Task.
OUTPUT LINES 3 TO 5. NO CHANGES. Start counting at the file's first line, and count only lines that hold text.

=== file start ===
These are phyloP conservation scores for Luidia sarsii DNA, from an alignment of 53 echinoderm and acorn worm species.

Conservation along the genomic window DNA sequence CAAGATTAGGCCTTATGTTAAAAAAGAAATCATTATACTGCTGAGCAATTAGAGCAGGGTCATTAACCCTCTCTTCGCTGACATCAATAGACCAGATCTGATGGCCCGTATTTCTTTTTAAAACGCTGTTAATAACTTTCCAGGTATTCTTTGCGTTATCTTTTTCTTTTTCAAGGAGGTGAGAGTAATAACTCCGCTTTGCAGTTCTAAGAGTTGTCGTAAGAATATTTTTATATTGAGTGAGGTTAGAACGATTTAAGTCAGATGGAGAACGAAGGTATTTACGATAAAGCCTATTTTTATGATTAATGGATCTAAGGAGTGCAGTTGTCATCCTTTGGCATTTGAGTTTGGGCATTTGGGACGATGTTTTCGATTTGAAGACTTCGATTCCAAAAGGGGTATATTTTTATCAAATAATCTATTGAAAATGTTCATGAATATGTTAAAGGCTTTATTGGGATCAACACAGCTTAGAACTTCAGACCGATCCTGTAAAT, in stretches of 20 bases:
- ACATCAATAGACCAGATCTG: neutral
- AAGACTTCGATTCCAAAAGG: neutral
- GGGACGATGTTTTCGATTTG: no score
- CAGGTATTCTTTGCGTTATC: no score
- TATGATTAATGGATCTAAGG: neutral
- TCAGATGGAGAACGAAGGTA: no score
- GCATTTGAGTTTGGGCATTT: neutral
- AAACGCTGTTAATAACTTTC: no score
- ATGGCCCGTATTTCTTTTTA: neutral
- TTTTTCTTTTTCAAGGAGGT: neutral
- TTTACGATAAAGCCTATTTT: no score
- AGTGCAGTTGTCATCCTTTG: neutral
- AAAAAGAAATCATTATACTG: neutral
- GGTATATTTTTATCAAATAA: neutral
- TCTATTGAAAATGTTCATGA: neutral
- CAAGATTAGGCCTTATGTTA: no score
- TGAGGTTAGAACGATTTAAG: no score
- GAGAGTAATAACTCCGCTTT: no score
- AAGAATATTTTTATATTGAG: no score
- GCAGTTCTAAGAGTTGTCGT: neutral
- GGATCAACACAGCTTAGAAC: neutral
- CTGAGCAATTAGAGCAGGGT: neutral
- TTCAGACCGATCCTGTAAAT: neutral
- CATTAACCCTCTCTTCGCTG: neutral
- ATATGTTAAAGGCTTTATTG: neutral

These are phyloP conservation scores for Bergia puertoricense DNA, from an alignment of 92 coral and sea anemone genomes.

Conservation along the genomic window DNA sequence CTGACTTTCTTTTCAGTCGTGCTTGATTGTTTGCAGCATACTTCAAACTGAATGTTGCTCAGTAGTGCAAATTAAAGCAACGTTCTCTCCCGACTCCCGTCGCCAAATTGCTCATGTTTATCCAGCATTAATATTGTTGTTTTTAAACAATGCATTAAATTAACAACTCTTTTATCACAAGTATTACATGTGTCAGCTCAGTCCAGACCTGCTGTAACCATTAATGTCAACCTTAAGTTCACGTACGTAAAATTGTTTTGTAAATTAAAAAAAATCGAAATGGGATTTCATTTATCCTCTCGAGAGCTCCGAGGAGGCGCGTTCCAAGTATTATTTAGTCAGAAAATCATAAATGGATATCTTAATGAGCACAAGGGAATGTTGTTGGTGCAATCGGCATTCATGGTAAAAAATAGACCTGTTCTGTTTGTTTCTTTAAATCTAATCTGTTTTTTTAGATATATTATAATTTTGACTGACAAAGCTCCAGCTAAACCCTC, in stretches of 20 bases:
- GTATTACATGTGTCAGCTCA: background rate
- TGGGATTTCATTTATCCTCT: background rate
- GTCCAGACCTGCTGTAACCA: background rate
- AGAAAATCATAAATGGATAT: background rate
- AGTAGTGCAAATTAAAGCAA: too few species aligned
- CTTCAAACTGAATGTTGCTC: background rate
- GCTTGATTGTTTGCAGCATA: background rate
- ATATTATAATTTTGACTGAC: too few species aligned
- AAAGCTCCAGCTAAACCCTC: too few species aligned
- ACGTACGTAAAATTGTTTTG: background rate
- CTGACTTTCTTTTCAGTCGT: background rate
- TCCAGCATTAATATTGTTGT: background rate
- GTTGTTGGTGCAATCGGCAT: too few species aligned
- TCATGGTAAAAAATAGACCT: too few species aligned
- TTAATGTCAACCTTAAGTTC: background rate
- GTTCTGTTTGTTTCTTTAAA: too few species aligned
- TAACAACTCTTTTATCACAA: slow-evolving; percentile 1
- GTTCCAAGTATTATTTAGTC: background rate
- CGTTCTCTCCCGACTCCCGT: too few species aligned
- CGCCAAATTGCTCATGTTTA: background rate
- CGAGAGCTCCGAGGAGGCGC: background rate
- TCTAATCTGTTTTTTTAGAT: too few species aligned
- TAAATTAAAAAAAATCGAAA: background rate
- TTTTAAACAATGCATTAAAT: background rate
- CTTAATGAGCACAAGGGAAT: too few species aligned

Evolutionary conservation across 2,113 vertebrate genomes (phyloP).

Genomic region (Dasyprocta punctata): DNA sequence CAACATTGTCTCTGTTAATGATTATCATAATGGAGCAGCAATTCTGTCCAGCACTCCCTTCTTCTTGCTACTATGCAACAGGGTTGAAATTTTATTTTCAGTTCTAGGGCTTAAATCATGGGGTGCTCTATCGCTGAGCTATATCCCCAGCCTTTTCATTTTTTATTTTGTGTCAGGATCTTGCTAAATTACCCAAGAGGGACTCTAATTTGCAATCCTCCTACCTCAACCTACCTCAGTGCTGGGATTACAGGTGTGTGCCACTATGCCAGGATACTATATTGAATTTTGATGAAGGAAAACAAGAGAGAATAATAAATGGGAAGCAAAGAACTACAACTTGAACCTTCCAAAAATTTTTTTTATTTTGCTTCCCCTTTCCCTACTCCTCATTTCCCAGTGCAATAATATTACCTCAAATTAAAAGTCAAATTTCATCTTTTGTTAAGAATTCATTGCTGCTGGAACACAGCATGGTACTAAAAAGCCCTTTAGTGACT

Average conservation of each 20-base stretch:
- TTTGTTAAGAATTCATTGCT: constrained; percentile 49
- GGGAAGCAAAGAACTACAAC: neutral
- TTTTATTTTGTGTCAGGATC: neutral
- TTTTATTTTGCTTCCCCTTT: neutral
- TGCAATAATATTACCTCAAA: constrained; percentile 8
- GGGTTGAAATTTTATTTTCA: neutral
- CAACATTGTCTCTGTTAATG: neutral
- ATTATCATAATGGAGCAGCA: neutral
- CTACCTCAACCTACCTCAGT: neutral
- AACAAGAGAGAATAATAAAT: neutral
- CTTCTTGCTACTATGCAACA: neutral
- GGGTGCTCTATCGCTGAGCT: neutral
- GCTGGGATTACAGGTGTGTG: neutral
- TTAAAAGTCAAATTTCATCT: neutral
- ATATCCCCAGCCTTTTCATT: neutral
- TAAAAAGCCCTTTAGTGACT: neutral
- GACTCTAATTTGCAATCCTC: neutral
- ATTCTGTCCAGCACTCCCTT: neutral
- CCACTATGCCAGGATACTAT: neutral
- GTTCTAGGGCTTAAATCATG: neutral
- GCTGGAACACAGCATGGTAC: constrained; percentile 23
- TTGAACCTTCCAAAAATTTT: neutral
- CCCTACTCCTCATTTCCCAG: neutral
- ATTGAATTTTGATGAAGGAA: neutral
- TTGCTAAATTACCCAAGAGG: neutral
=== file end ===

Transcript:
- ACATCAATAGACCAGATCTG: neutral
- AAGACTTCGATTCCAAAAGG: neutral
- GGGACGATGTTTTCGATTTG: no score